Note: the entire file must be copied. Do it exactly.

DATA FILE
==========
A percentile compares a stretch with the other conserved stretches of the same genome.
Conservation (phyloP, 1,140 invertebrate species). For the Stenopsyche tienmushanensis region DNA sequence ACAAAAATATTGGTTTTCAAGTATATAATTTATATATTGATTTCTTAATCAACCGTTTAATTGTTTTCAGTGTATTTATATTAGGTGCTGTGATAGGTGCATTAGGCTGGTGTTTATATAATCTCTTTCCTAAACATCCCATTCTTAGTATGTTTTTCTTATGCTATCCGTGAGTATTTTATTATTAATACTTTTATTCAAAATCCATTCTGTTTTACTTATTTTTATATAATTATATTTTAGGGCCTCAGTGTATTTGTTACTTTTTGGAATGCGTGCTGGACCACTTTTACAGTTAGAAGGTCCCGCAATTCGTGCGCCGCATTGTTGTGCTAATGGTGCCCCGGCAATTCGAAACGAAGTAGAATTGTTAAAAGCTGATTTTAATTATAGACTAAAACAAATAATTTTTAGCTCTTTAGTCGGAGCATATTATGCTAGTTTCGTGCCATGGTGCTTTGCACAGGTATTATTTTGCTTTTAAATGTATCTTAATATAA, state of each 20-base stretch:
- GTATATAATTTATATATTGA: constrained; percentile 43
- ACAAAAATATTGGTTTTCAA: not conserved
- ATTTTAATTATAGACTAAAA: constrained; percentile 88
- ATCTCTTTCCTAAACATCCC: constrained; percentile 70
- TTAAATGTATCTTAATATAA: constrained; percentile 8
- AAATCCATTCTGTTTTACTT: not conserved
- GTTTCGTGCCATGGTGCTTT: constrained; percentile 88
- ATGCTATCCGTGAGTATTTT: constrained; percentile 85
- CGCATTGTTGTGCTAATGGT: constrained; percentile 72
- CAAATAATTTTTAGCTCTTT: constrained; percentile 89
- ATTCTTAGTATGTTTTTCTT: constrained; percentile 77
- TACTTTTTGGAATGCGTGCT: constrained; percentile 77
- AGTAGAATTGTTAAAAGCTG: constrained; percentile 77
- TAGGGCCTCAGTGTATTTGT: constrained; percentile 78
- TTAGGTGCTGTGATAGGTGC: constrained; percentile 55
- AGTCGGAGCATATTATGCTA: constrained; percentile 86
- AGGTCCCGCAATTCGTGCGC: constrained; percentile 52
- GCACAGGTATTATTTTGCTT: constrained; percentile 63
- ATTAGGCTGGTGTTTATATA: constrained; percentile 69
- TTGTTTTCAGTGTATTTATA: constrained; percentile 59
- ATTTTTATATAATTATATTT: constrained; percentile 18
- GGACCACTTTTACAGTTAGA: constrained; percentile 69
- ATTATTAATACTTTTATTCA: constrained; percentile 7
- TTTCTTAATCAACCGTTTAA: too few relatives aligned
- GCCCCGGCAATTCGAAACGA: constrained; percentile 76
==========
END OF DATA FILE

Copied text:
A percentile compares a stretch with the other conserved stretches of the same genome.
Conservation (phyloP, 1,140 invertebrate species). For the Stenopsyche tienmushanensis region DNA sequence ACAAAAATATTGGTTTTCAAGTATATAATTTATATATTGATTTCTTAATCAACCGTTTAATTGTTTTCAGTGTATTTATATTAGGTGCTGTGATAGGTGCATTAGGCTGGTGTTTATATAATCTCTTTCCTAAACATCCCATTCTTAGTATGTTTTTCTTATGCTATCCGTGAGTATTTTATTATTAATACTTTTATTCAAAATCCATTCTGTTTTACTTATTTTTATATAATTATATTTTAGGGCCTCAGTGTATTTGTTACTTTTTGGAATGCGTGCTGGACCACTTTTACAGTTAGAAGGTCCCGCAATTCGTGCGCCGCATTGTTGTGCTAATGGTGCCCCGGCAATTCGAAACGAAGTAGAATTGTTAAAAGCTGATTTTAATTATAGACTAAAACAAATAATTTTTAGCTCTTTAGTCGGAGCATATTATGCTAGTTTCGTGCCATGGTGCTTTGCACAGGTATTATTTTGCTTTTAAATGTATCTTAATATAA, state of each 20-base stretch:
- GTATATAATTTATATATTGA: constrained; percentile 43
- ACAAAAATATTGGTTTTCAA: not conserved
- ATTTTAATTATAGACTAAAA: constrained; percentile 88
- ATCTCTTTCCTAAACATCCC: constrained; percentile 70
- TTAAATGTATCTTAATATAA: constrained; percentile 8
- AAATCCATTCTGTTTTACTT: not conserved
- GTTTCGTGCCATGGTGCTTT: constrained; percentile 88
- ATGCTATCCGTGAGTATTTT: constrained; percentile 85
- CGCATTGTTGTGCTAATGGT: constrained; percentile 72
- CAAATAATTTTTAGCTCTTT: constrained; percentile 89
- ATTCTTAGTATGTTTTTCTT: constrained; percentile 77
- TACTTTTTGGAATGCGTGCT: constrained; percentile 77
- AGTAGAATTGTTAAAAGCTG: constrained; percentile 77
- TAGGGCCTCAGTGTATTTGT: constrained; percentile 78
- TTAGGTGCTGTGATAGGTGC: constrained; percentile 55
- AGTCGGAGCATATTATGCTA: constrained; percentile 86
- AGGTCCCGCAATTCGTGCGC: constrained; percentile 52
- GCACAGGTATTATTTTGCTT: constrained; percentile 63
- ATTAGGCTGGTGTTTATATA: constrained; percentile 69
- TTGTTTTCAGTGTATTTATA: constrained; percentile 59
- ATTTTTATATAATTATATTT: constrained; percentile 18
- GGACCACTTTTACAGTTAGA: constrained; percentile 69
- ATTATTAATACTTTTATTCA: constrained; percentile 7
- TTTCTTAATCAACCGTTTAA: too few relatives aligned
- GCCCCGGCAATTCGAAACGA: constrained; percentile 76